Arthur Ransome Trust

Putting Ransome on the Map

Coots in the North and Other Stories


Background to Coots in the North

In early 1931 Ransome began to conceive “a lovely book about an old schoolmaster and a fisherman and a boy and a river“. He let the idea ferment whilst working hard on the early Swallows and Amazons novels, then began to struggle with whether to write it in the first of third person. Meanwhile his wife, Evgenia, was concerned that his many young readers would be disappointed by a novel set in the Ninteenth Century.

In the winter of 1942-3 Ransome talked first to Collins, then to Jonathan Cape, and received enthusiastic responses from both. These inspired him to write several chapters in the Spring of 1943, before abandoning the book for good.

Ransome then turned to what would have been his twelth Swallows and Amazons novel, following the newly-published The Picts and the Martyrs. Ransome had an interesting idea – bringing characters from his Lake District and Norfolk Broads novels together – but despite this he struggled to create a full story. There were many reasons, including Evgenia’s negative reaction to The Picts and the Martyrs and the fact that by 1943 he was writing about an increasingly distant, pre-war world. Eventually he gave up on it in favour of Great Northern? his last completed novel.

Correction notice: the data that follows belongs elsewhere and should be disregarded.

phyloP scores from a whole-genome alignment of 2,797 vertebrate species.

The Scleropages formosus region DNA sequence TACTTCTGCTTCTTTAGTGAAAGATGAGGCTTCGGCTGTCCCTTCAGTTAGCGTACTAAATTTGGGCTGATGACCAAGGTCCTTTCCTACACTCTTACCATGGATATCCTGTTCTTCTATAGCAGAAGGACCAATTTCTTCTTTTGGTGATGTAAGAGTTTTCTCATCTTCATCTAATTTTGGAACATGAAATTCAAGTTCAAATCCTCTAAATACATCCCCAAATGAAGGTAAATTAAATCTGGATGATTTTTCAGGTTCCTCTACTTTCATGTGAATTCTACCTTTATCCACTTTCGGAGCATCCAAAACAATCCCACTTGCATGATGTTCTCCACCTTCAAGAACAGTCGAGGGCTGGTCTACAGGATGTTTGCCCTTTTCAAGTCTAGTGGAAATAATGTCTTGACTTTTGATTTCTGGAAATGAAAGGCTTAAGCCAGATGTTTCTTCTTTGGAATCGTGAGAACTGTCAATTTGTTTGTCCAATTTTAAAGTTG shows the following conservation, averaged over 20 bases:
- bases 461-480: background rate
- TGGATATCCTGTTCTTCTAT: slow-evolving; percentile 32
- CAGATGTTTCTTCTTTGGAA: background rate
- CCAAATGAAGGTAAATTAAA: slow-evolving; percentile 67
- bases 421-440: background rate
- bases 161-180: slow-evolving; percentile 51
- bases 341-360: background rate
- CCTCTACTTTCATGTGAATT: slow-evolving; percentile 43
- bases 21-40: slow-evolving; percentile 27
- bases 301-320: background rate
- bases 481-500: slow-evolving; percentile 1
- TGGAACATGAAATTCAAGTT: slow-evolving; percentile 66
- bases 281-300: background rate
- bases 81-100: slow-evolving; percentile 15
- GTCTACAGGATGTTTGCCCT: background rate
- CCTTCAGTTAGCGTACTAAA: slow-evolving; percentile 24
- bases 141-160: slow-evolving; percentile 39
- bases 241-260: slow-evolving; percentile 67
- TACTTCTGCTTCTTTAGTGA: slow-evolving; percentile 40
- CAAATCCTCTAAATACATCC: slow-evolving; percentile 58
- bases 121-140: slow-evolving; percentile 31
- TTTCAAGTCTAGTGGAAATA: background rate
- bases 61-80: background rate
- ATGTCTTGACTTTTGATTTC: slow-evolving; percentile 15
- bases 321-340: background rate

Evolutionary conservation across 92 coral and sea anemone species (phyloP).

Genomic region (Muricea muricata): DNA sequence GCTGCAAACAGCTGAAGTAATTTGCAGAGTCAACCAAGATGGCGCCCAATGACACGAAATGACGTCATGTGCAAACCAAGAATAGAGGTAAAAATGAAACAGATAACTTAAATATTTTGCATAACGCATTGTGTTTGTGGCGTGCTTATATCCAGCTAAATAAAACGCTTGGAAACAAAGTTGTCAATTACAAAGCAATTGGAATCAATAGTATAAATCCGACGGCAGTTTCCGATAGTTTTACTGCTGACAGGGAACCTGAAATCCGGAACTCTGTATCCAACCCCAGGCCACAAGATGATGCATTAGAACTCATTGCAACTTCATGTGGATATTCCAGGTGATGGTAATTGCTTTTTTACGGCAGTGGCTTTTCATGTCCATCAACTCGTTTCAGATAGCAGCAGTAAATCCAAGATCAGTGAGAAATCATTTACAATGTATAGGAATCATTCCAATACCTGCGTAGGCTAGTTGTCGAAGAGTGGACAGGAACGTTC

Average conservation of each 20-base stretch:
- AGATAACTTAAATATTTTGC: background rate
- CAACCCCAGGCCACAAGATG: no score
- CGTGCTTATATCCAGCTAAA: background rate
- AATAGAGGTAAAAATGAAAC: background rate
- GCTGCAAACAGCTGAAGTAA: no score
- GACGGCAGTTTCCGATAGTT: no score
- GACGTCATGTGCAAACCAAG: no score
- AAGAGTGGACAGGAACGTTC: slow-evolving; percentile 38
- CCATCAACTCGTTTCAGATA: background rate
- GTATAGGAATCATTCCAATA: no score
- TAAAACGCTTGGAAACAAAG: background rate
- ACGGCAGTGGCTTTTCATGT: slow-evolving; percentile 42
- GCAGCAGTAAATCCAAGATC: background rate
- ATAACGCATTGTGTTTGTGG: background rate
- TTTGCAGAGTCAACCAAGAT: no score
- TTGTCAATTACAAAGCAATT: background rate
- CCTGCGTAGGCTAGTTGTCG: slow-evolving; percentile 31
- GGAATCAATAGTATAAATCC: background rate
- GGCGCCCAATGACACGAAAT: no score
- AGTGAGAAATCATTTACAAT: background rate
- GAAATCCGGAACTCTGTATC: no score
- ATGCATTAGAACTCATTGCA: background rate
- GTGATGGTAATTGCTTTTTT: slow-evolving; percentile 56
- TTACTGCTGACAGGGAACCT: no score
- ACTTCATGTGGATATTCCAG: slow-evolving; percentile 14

Synopsis

This volume contains: Ransome’s uncompleted draft chapters for his thirteenth Swallows and Amazons novel (which Brogan called Coots in the North); his uncompleted draft chapters for The River Comes First , and four short stories. Three of these, Ankou, Two Shorts and a Long and The Unofficial Side had previously been published in magazines, the fourth, The Shepard’s Pipe was, like Coots in the North and The River Comes First, being published for the first time.

First publication

Published by Jonathan Cape in October, 1988.

Availability

  • Out of Print


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